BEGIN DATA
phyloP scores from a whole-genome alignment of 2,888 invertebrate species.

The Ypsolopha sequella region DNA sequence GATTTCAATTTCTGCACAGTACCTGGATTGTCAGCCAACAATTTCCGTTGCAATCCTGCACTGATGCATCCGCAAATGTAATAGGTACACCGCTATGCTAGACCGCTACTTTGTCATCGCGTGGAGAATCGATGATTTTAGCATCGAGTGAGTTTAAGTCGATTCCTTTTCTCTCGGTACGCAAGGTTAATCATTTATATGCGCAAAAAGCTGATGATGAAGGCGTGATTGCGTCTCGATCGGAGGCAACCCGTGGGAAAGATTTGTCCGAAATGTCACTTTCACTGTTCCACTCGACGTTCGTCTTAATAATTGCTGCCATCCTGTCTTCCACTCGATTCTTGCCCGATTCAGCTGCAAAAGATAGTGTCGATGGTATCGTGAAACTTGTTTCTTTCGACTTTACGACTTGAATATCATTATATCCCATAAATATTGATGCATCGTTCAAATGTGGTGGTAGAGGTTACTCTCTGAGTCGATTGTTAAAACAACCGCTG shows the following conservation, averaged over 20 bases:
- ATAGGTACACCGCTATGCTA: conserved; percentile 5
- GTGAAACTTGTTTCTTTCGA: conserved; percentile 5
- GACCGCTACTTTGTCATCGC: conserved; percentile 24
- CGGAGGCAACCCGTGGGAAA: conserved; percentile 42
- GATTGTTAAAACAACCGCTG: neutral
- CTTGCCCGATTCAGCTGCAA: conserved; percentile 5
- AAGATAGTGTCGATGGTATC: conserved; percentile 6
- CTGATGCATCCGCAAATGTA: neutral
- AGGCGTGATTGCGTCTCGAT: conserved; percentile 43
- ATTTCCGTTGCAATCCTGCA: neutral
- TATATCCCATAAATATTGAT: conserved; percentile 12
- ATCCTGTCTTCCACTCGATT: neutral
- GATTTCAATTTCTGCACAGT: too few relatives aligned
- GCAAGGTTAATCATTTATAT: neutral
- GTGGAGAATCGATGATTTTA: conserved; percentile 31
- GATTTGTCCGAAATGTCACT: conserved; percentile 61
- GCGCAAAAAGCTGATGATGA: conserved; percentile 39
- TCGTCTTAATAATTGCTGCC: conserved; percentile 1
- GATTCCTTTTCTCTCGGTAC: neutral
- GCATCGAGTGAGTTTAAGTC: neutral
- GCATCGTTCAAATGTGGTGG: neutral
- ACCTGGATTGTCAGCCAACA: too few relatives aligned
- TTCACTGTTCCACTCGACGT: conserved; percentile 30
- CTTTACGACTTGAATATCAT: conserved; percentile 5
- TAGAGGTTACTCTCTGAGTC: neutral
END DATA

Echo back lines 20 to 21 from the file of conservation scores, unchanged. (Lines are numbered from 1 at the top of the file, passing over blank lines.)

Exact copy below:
- TCGTCTTAATAATTGCTGCC: conserved; percentile 1
- GATTCCTTTTCTCTCGGTAC: neutral